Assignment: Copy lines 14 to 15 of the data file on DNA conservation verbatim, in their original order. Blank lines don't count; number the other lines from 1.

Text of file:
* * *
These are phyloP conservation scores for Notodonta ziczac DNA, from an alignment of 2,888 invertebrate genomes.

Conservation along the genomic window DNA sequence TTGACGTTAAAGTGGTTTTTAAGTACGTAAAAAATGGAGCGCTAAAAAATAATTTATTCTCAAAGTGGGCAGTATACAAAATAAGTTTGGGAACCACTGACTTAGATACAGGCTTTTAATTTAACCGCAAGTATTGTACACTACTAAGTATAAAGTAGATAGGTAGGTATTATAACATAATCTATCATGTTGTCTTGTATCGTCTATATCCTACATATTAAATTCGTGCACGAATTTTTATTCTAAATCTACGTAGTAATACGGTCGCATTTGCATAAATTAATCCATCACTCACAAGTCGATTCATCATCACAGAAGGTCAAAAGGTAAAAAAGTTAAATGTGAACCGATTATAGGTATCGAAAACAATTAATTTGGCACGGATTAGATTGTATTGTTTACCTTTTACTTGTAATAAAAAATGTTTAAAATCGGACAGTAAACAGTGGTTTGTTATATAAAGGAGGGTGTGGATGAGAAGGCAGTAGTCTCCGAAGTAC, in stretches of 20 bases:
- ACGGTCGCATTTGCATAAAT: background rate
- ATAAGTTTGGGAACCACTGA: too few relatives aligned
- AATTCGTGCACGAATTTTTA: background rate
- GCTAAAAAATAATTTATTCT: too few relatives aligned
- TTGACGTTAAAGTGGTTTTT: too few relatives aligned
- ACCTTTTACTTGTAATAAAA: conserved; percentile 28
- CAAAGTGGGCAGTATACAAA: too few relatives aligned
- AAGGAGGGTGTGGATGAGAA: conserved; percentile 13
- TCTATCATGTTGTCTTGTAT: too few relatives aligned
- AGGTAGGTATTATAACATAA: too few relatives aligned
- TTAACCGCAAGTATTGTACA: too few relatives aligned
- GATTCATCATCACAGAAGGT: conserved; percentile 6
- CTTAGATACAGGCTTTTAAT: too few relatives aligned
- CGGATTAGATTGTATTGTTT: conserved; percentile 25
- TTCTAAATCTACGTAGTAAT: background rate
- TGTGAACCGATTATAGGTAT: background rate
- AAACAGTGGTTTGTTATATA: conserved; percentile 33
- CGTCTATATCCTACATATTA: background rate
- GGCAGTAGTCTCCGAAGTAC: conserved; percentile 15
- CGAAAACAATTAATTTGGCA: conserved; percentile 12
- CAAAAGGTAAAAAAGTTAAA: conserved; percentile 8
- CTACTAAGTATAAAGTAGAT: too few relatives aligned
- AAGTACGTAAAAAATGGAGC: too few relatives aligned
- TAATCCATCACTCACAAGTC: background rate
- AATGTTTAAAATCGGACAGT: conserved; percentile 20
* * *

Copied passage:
- GATTCATCATCACAGAAGGT: conserved; percentile 6
- CTTAGATACAGGCTTTTAAT: too few relatives aligned